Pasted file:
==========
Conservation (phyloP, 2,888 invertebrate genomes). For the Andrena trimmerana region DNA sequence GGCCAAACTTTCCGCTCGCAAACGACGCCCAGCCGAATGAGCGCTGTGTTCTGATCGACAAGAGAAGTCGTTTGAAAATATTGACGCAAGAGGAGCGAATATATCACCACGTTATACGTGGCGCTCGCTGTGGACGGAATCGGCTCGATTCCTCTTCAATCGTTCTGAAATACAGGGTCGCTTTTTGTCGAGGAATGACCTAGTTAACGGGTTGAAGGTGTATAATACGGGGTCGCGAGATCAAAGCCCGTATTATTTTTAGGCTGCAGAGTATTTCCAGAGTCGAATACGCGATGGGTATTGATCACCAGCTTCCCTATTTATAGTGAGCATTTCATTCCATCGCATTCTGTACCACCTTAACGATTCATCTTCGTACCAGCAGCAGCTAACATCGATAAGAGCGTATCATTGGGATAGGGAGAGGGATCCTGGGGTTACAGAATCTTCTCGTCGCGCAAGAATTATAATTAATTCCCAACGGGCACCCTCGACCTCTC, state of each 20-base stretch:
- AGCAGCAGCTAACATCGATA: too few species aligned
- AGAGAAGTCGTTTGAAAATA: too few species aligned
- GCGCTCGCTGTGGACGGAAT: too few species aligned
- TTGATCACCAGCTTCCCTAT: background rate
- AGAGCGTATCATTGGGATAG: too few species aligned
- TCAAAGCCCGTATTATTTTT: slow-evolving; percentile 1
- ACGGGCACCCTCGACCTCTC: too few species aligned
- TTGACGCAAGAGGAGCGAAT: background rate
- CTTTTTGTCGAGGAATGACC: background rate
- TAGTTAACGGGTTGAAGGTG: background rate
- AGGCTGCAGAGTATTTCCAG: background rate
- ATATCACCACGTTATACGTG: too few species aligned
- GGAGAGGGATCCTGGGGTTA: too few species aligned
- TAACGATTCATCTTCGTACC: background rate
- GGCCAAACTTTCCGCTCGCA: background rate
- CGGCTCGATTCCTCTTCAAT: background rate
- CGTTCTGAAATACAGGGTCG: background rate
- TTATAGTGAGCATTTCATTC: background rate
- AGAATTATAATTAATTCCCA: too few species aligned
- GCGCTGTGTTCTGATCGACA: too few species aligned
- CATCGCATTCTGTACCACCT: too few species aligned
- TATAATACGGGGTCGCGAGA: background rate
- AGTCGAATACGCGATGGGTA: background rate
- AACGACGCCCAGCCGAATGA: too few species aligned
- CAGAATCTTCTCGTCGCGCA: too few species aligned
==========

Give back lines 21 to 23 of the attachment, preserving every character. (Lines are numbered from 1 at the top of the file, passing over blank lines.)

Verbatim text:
- GCGCTGTGTTCTGATCGACA: too few species aligned
- CATCGCATTCTGTACCACCT: too few species aligned
- TATAATACGGGGTCGCGAGA: background rate